Credit Card Negotiation

Bankruptcy / Credit and Bankruptcy / Credit Card Negotiation

Should I Stop Using My Credit for a Certain Time Period before Filing Bankruptcy?

Credit card use may be a concern for debtors experiencing job loss or those finding it a challenge to make ends meet. While juggling daily expenses many have a hard time meeting debt obligations. Bankruptcy may be the next step for those who are considering the option. Many consumers understand they should stop using their… Read more »

After Bankruptcy / Bankruptcy / Bankruptcy Q&A / Breaking News / Credit Card Negotiation / Credit Counseling

Post-Bankruptcy Survival: Four Things You Should Know About Your Credit Card

One of the first tools post-bankruptcy debtor uses to rebuild their credit score is the credit card. While they may start off with a secured credit card, within a year of making regular payments post-bankruptcy debtors can graduate to unsecured credit cards.  But what are some of the important facts debtors coming out of bankruptcy… Read more »

After Bankruptcy / Bankruptcy / Bankruptcy Law / Credit and Bankruptcy / Credit Card Negotiation / Credit Counseling / Credit Crisis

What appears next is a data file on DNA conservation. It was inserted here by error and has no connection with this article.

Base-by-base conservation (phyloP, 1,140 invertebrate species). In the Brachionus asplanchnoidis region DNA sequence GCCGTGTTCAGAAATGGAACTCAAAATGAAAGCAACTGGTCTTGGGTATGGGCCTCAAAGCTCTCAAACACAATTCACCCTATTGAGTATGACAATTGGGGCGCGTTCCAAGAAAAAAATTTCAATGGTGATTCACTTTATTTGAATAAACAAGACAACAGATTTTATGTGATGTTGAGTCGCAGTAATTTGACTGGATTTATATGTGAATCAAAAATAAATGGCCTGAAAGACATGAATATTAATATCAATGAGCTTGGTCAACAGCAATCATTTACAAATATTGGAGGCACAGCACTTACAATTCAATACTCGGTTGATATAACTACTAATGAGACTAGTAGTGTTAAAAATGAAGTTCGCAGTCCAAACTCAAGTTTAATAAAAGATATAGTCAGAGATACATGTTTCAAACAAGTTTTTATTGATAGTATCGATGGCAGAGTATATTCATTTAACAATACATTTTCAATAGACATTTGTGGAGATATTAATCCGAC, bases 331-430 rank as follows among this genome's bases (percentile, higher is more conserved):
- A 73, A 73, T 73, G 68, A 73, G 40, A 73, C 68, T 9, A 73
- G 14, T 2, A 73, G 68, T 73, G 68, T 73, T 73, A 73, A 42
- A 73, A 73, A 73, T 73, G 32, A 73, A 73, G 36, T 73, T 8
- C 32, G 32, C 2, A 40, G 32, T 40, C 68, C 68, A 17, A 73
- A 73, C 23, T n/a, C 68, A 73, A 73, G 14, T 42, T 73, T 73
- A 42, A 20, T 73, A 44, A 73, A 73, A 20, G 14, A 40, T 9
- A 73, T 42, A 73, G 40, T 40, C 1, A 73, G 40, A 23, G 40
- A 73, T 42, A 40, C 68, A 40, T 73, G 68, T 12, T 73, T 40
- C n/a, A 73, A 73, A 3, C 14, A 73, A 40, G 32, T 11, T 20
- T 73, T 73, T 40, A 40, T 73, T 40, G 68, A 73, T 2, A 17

Post-Bankruptcy Survival: Don’t Let Credit Card Changes Take You By Surprise

There is good news and bad news for post-bankruptcy debtors searching for credit card offers in the coming year. The good news is that more credit card issuers are willing to lend to more consumers, even those who have filed bankruptcy. Credit card solicitations have nearly doubled in the past year and many of them target the sub-prime market, those with little credit, poor credit and those debtors who have filed bankruptcy. But let’s take a look at some of the other changes that might not be good news for borrowers exiting bankruptcy.

Bankruptcy / Bankruptcy Law / Credit and Bankruptcy / Credit Card Negotiation / Credit Counseling / Credit Crisis / Filing Bankruptcy

Rise In Credit Card Delinquency May Indicate Future Rise In Bankruptcy Filings

The delinquency rate for credit cards issued by banks has risen from 3.62 percent to 3.65 percent in the past year. Some analysts note the persistently high unemployment rate as the reason for the rise in credit card delinquency. This may be true; but the rise in credit card delinquency rate is also being caused by the undying idea in our society that credit card debt is somehow justified even if we know that credit card debt often leads to bankruptcy.